Transfer window special, Day 20: Mohammed Salisu

This January Callum Goodall and Jack Elderton have gotten together to profile one player a day from a list of players that West Ham could sign throughout the transfer window.

Callum Goodall is a data and recruitment specialist who you may know from his radar charts and megathreads on Twitter where he has produced an excellent scouting series taking a look at players that West Ham could, or should, invest in. We’re lucky to have him for now before he’s snapped up by the club itself.

Jack Elderton is a player performance analyst specialising in roles and tactics who has taken over production of the recently renewed KUMB Podcast. Here you can find Cal and Jack talking in more depth about West Ham’s form, tactics and transfers each week alongside our match reporter Chris “Wilko1304” Wilkerson.

Listen back to the latest episode here.


Mohammed Salisu is a Ghanaian centre-back currently playing for Southampton in the Premier League. He has made 22 appearances in all competitions this season, scoring one goal.

After an initially awkward transition from La Liga to the Premier League, Mohamed Salisu has stepped up this season for Southampton. Born in Accra, Ghana, Salisu was pinched from the Africa Talent Football Academy by Real Valladolid of the Spanish second division in 2017.

18 at the time of his move, it took Salisu a little while to acclimatise and rise through the ranks at Valladolid but it didn’t take him quite so long to establish himself as a key player once he made the grade.
It was in the 2019-20 season that Salisu first made the starting eleven in the league, off the back of his impressive outings the season before for Valladolid B. Fernando Calero had been first choice beforehand but he had earned a move to RCD Espanyol as reward for his consistently strong form, opening the door to the Valladolid first team for Salisu.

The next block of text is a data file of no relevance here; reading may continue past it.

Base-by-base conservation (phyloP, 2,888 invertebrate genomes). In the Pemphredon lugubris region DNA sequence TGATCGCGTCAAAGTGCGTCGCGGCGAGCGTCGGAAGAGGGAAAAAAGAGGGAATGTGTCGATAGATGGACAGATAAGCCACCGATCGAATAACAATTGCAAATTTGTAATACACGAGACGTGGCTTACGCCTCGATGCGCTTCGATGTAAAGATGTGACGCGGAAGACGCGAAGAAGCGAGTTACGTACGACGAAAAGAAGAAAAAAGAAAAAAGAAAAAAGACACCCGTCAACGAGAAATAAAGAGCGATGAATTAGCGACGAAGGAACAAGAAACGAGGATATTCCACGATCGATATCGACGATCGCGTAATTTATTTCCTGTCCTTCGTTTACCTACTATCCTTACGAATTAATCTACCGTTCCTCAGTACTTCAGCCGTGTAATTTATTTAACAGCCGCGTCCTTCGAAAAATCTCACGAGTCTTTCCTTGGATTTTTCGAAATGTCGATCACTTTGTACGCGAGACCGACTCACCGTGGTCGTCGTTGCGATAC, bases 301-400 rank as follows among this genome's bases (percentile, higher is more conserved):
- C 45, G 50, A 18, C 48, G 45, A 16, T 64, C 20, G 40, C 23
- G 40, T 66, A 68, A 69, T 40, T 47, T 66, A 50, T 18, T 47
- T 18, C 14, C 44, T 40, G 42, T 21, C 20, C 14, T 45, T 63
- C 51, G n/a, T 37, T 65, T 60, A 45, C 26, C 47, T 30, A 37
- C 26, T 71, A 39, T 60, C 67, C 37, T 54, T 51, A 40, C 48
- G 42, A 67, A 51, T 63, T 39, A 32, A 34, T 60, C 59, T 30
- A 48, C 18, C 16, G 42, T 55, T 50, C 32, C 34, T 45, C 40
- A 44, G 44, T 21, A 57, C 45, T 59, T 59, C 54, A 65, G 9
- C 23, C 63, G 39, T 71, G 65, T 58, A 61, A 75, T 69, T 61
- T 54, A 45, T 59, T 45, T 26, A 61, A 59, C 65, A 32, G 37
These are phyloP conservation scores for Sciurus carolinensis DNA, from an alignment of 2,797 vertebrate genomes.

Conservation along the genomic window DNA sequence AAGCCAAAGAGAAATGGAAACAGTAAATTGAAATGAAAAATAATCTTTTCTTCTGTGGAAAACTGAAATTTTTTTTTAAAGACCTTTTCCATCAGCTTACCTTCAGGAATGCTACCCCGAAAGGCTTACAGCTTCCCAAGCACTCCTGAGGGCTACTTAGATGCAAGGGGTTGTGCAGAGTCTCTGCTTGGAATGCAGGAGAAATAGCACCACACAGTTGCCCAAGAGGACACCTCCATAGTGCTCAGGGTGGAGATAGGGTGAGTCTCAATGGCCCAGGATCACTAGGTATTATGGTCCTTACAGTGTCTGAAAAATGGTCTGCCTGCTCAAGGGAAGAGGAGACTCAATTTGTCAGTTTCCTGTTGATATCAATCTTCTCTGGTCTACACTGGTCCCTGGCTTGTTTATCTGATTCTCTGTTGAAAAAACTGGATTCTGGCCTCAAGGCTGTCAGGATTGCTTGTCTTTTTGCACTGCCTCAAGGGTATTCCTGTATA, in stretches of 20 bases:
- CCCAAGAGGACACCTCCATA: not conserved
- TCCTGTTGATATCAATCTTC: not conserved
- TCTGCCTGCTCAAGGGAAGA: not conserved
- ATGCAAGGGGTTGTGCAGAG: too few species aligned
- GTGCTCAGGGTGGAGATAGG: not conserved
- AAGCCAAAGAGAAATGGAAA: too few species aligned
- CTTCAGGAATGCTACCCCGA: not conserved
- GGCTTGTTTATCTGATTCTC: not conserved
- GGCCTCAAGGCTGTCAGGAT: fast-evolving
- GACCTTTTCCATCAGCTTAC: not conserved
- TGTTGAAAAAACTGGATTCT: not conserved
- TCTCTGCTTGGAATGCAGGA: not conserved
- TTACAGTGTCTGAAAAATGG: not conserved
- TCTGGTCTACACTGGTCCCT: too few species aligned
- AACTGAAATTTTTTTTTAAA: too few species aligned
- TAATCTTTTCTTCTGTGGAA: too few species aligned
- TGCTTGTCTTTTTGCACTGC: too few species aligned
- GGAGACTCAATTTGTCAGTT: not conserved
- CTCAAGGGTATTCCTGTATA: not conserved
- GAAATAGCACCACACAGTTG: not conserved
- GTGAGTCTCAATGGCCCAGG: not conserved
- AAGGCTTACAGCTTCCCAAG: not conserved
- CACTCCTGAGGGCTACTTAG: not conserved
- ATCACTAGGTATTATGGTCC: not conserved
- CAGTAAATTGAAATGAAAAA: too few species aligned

And Salisu grabbed his opportunity with both hands, starting as he meant to go on with an impressive performance in a 2-1 away win over Real Betis. From that point on, Salisu would be a key figure in a Valladolid side that would eventually secure an incredible 12 clean sheets in the league.

This was enough for Southampton to pull the trigger in moving early for Salisu, and with a fee of just £10.8m proving to be enough to secure the Ghanaian’s services, this looked to be fantastic business. As mentioned though, Salisu’s transition to the Premier League wasn’t smooth and his first season was heavily disrupted by muscle injuries that would keep him out for most of the first 23 games. And after returning to fitness, Salisu found himself fighting it out with Jannik Vestergaard who was probably having his best season to date.

Though Salisu’s performances this season explain why Southampton were so happy to sell Vestergaard to Leicester in the summer for just £15.84m. He has been excellent for a Southampton side that have been in desperate need of defensive security this season with unsteady goalkeepers and young full-backs to integrate.

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A quick glance at Salisu’s radar is enough to confirm that he is blossoming into a very good, well-rounded Premier League centre-back. Clearly Salisu performs well across the board but one area that he really excels in is ball progression and it is the quality of his progressive passing that should be of particular interest to us. So far this season, Salisu has averaged 10.66 progressive passes per 90 with a success rate of 72.13%, equating to approximately 8 passes that advance possession significantly closer to the opposition’s goal per match. To put this into context, Salisu is completing considerably more progressive passes than Angelo Ogbonna (4.2), Craig Dawson (4.2), Kurt Zouma (3.4), and Issa Diop (3.2). We know we’ve said it already this month (Marcos Senesi, we still love you) but signing a defender who is capable of turning defence into attack with a single pass would significantly improve our build-up, making us much more comfortable in possession.